Earlier today, the internet lost it when Lupita Nyong’o posted a photo of herself as Nakia in Marvel’s upcoming Black Panther movie. The studio, which brings fan-favorite comic book heroes to the big screen, has been releasing trailers and clips for the film all year. It will arrive in theaters on February 16, 2018, and it already feels like a natural next step in diversifying the genre that has been criticized for failing to present diverse characters. 2017 has seen several notable characters that have decentered white maleness as the baseline for badassness. Black fans in particular have been able to rally around several superheroes who share their identity, and things are looking up for the genre.
Despite the omnipresence of comic book characters in popular culture, I can only think of a few Black superheroes off the top of my head that have appeared in blockbusters. X-Men’s Storm and Blade the vampire hunter are among them. When Luke Cage debuted on Netflix last year it marked the beginning of a shift that thrusted Black heroes into my purview. When Luke Cage’s titular character appeared in The Defenders alongside Danny Rand a.k.a. Iron Fist, he called out white privilege while working to save the world. It was an amazing moment that perfectly merged the fantasy and real worlds.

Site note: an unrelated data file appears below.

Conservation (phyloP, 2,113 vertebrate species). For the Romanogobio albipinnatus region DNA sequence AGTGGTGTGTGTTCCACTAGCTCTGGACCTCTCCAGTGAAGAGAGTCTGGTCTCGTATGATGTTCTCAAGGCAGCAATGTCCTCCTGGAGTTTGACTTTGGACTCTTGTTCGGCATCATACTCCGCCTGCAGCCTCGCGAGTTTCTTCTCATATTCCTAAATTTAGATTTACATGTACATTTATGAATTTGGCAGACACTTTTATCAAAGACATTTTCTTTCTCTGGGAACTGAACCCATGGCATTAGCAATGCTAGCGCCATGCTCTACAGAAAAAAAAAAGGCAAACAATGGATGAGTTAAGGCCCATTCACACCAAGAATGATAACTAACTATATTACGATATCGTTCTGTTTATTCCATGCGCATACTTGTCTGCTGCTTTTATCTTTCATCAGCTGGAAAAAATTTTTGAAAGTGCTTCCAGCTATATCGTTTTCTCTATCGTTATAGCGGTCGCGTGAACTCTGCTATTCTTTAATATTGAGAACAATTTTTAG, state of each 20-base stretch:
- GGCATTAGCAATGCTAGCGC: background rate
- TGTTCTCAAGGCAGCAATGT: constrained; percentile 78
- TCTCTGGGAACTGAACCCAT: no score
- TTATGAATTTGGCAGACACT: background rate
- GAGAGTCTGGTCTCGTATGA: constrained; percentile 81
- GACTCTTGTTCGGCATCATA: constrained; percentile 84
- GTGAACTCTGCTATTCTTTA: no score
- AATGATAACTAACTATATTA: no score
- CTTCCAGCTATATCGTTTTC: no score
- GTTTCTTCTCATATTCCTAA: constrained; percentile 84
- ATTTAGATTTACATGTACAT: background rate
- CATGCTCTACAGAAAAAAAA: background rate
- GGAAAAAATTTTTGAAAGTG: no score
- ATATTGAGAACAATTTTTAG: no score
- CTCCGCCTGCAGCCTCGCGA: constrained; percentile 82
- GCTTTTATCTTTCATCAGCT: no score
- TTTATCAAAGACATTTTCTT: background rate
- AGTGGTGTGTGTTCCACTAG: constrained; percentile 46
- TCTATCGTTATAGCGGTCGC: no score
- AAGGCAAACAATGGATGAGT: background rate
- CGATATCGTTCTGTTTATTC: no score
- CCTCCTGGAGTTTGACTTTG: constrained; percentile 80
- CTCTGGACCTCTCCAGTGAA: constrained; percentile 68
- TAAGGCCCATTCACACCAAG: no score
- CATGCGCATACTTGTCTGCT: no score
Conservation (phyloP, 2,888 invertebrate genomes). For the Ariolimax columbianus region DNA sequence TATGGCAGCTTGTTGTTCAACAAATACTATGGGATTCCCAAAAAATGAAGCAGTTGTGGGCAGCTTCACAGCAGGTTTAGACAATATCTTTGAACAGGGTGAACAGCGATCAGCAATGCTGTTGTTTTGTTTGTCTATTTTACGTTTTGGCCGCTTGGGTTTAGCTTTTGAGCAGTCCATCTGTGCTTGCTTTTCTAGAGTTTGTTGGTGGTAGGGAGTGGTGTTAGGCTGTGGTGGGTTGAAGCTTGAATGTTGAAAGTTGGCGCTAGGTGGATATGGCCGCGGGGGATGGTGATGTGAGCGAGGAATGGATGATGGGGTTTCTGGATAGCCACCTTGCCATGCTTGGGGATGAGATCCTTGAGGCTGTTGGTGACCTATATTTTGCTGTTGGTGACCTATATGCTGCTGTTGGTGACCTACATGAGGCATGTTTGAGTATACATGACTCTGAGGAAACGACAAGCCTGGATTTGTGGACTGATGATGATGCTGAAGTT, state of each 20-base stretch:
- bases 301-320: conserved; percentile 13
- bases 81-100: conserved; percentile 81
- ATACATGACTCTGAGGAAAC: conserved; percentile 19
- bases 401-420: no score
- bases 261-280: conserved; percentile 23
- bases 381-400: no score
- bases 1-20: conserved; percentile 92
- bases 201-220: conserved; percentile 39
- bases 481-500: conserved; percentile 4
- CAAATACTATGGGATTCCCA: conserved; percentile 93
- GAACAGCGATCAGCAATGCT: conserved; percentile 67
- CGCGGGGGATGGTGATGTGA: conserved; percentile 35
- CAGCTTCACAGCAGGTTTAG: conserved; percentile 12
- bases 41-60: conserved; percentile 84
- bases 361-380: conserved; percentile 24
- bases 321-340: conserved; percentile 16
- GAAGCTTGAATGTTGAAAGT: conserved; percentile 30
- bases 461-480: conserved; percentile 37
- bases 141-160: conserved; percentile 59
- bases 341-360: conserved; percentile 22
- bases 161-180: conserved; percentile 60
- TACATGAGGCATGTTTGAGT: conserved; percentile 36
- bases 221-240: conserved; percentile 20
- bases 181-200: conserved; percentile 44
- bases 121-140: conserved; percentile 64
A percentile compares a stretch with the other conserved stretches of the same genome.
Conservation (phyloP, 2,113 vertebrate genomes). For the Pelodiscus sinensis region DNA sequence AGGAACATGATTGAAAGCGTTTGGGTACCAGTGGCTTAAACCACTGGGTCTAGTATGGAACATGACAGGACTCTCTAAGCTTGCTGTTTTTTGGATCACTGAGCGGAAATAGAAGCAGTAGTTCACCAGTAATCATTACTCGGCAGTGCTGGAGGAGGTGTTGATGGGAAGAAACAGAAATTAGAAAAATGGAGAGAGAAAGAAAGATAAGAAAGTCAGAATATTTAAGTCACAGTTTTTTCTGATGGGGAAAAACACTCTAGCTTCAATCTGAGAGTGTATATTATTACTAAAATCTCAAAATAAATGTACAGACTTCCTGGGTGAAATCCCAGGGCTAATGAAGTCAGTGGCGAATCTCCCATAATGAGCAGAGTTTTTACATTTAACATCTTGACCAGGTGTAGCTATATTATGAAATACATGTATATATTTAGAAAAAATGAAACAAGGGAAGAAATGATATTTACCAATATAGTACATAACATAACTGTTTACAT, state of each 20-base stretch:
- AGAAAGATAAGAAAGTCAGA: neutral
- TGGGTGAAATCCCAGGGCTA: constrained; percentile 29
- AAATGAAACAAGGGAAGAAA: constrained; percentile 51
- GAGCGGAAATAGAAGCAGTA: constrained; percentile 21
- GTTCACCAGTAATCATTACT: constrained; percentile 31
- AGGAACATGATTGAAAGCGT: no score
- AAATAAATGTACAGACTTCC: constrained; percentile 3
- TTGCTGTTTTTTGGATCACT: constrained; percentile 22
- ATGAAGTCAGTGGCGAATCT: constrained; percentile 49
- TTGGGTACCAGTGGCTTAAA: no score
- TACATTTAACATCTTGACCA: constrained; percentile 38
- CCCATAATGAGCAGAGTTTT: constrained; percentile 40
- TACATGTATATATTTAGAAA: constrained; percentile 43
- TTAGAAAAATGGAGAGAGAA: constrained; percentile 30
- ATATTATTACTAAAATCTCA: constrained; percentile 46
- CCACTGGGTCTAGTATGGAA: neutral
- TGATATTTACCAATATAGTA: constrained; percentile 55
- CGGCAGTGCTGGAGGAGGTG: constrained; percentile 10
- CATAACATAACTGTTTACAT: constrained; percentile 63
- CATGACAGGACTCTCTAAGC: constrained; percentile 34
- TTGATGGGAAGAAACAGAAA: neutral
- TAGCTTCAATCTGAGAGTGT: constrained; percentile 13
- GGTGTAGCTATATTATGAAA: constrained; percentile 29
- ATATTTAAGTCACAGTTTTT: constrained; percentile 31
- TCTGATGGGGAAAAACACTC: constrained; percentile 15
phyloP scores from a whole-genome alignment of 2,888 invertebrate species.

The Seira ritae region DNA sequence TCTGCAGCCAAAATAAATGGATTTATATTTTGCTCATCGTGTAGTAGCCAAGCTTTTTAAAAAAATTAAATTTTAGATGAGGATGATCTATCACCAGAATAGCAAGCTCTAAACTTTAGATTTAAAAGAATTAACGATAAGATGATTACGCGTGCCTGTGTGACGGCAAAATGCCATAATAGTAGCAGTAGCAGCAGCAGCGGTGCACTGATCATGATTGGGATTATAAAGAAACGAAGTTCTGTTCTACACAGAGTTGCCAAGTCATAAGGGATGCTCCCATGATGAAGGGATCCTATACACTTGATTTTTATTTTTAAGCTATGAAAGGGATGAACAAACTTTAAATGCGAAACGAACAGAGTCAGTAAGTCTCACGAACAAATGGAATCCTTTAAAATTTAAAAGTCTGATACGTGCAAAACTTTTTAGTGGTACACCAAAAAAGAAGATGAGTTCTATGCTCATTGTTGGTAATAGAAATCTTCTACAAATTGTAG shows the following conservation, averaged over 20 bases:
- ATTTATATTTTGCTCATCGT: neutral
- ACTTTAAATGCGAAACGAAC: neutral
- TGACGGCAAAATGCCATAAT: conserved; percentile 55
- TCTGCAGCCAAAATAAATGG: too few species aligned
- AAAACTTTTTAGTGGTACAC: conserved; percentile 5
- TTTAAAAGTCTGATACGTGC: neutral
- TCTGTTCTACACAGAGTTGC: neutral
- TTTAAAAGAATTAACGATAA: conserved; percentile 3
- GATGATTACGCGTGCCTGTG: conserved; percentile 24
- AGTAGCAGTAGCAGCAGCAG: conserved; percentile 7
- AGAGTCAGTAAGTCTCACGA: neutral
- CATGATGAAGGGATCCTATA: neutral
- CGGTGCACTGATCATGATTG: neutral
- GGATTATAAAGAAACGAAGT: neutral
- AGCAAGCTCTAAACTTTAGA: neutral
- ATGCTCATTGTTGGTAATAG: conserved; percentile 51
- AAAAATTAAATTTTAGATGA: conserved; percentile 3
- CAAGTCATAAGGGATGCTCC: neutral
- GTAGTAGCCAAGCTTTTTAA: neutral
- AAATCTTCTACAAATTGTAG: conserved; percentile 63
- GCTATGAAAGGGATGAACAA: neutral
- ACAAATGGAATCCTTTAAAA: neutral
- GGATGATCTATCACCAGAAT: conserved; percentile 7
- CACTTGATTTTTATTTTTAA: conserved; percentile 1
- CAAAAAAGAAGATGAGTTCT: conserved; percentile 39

In the months that followed, announcements about The CW’s Black Lightning, one of DC’s first Black superheroes, hinted at even more mergers like this. Atlanta star Zazie Beetz flipped the traditional look of Deadpool 2’s Domino character on it’s head. When Valkyrie, played by Tessa Thompson, appeared in Thor: Ragnarok, we questioned whether or not her full humanity, and sexuality, was being honored in her portrayal. Black characters, and the cultural issues that are important to them, are starting to take up more space in the superhero genre. And it’s about damn time.
Black Panther is about the up the ante even more. It’s Marvel’s first movie lead by a Black superhero, and the first one with a predominantly Black cast. The film is about a king, T’Challa a.k.a. The Black Panther (Chadwick Boseman) defending his kingdom of Wakanda. With cries for diversity appearing to be answered, I can’t help but consider the battle for Wakanda to be a symbolic one. It feels like it could easily represent the growing sentiment that people of color are in the genre to stay, and their representation is worth fighting for.
In the same way that Black Panther has come to fruition riding the wave of excitement over Luke Cage, I’m hopeful that it will open the floodgates for a completely new type of action movie. And in the same way that Get Out reframed the source of fear and danger for Black people, I think that Black Panther could very well give us a few good reasons why the world as we know it needs saving.